People die from alcoholism and addiction for many physical reasons, but emotionally a very self centered fear is what takes over their thinking and leads them to their death. Fear of not getting what we desperately want, that we are unlovable, fear that we are unworthy  is often what drives us, what holds us back, what causes us to lash out, to retreat and hide. When we live in fear we don’t really live. When we live in fear we can reach for anything to numb it, to take the unbearable feelings away. Living in fear is dark and scary place. The only way out of it is to do the thing that is the most terrifying, to lean into the fear, to feel it completely, to get really, really uncomfortable, to tell someone of your shame, your fears, to be fulling present as yourself, your flawed, imperfect, messy, shameful self. It is here you realize that you can survive being uncomfortable without constant distractions, that you are worthy of love, that you can be comfortable in your own skin.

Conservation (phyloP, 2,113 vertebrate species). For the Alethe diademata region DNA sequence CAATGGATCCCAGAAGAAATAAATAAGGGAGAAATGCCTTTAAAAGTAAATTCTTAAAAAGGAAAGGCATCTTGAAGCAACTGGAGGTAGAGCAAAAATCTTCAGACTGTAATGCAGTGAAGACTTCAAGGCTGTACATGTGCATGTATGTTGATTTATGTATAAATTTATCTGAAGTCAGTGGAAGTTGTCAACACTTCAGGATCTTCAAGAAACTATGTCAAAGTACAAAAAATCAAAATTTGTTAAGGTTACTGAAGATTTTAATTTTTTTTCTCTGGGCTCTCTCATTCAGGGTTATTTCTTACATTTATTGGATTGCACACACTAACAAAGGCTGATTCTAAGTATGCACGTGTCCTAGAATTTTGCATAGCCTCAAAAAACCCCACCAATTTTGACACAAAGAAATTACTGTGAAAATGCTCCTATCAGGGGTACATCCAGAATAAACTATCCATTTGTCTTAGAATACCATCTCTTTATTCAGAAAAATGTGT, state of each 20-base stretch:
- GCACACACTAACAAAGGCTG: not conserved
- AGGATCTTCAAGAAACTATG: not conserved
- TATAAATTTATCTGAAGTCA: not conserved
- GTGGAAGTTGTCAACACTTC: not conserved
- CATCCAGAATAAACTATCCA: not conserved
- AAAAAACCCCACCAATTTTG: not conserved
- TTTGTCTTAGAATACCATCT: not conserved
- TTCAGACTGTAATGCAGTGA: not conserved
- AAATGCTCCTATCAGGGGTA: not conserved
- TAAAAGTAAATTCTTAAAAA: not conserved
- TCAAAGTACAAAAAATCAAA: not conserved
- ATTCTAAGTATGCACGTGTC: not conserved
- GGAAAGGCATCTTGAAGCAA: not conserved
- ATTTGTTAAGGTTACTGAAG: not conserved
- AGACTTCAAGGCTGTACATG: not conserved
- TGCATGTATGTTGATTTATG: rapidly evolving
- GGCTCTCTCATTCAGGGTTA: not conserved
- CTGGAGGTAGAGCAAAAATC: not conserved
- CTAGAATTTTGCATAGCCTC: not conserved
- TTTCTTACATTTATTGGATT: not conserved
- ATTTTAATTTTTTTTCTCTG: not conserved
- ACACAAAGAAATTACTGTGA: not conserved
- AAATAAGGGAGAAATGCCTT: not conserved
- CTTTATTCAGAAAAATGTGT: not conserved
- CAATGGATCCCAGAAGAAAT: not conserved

TIMG_3274his is not the easy path. Anyone who has walked it wished for an easier, softer way. If there is one, I have not found it. If there was one there would be fewer services like today.

on the hook

I don’t expect to get profound life advice from How I Met Your Mother reruns, but life advice can come from anywhere I suppose.


Me. Totally On The Hook.

The Urban Dictionary has the following listed under “On The Hook”

A person who is “on the hook” will be overly infatuated with another person. The person who is the desired generally takes little notice (and often complete advantage) of the person who is on the hook.

Often times the person who is on the hook is a back-up.

Signs that you are on the hook:
1) giving foot rubs
2) making mixed tapes/cds/play lists
3) making chocolate cake
4) dropping everything at a moments notice to be with the other person.

Ted: “Lisa came over last night and I gave her a foot rub as we watched a move.”
Marshall: “Are you guys dating now?”
Ted: “No, she is still with her boyfriend, she is just looking for the right time to break the news.”